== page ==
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Thousands of people volunteered for a one-way trip to Mars. Here are the 100 finalists.

A rendering of Mars One's habitat.
A rendering of Mars One's habitat.
(Mars One)

The Dutch organization Mars One has a far-fetched plan to send people on a one-way trip to Mars — with the initial 2024 mission partly paid for by creating a reality show about the journey. The plan then calls for subsequent missions to establish a permanent Mars colony.

Today, Mars One revealed the 100 candidates — from an original list of more than 200,000 applicants — who might get a spot on the initial trip.

The finalists are 50 men and 50 women from all over the world. You can read about their backgrounds and reasons for volunteering to forever leave Earth on Mars One's community site.

Of course, it's worth pointing out that the odds of all this happening are extremely low. Mars One isn't close to developing the technology necessary for a single Mars mission — let alone a permanent colony — and experts say their claimed timeline and price tag for the first mission ($6 billion) is totally unrealistic. A recent MIT analysis found that under Mars One's current plan for Mars settlers to grow food inside greenhouse-like habitats, they'd suffocate within 68 days.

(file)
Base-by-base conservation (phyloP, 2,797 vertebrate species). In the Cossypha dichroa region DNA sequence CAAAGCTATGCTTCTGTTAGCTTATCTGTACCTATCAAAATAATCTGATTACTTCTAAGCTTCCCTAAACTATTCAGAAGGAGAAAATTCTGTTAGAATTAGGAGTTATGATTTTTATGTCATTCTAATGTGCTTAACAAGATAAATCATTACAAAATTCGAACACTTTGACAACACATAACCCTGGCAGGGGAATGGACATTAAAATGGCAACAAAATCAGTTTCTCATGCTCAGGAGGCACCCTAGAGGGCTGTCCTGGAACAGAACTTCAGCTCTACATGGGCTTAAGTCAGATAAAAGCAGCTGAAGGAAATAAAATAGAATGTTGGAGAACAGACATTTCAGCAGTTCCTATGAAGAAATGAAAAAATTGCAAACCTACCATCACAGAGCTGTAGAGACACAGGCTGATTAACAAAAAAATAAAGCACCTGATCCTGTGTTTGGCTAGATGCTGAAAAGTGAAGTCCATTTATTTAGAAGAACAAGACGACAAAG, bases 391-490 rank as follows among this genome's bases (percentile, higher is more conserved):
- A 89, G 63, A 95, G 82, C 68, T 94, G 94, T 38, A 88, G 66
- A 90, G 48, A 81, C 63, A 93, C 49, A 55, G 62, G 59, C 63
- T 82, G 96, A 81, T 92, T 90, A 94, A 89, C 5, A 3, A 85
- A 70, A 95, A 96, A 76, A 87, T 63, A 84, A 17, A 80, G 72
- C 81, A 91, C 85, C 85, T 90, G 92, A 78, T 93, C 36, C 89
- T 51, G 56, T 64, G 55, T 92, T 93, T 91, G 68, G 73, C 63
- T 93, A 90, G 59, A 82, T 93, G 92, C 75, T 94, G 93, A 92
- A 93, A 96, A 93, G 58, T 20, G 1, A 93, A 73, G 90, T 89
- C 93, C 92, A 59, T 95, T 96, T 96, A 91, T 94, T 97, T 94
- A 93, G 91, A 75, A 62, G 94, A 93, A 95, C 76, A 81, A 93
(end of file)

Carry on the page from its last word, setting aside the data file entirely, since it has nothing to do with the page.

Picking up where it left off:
Still, Mars One is moving forward with the selection process, and plans to select six crews of four astronauts, to be sent to Mars every two years beginning in 2024. The organization says it'll keep winnowing down the applicants through an process formatted like a reality TV show, with tests designed to mirror the hardships of a Mars mission.

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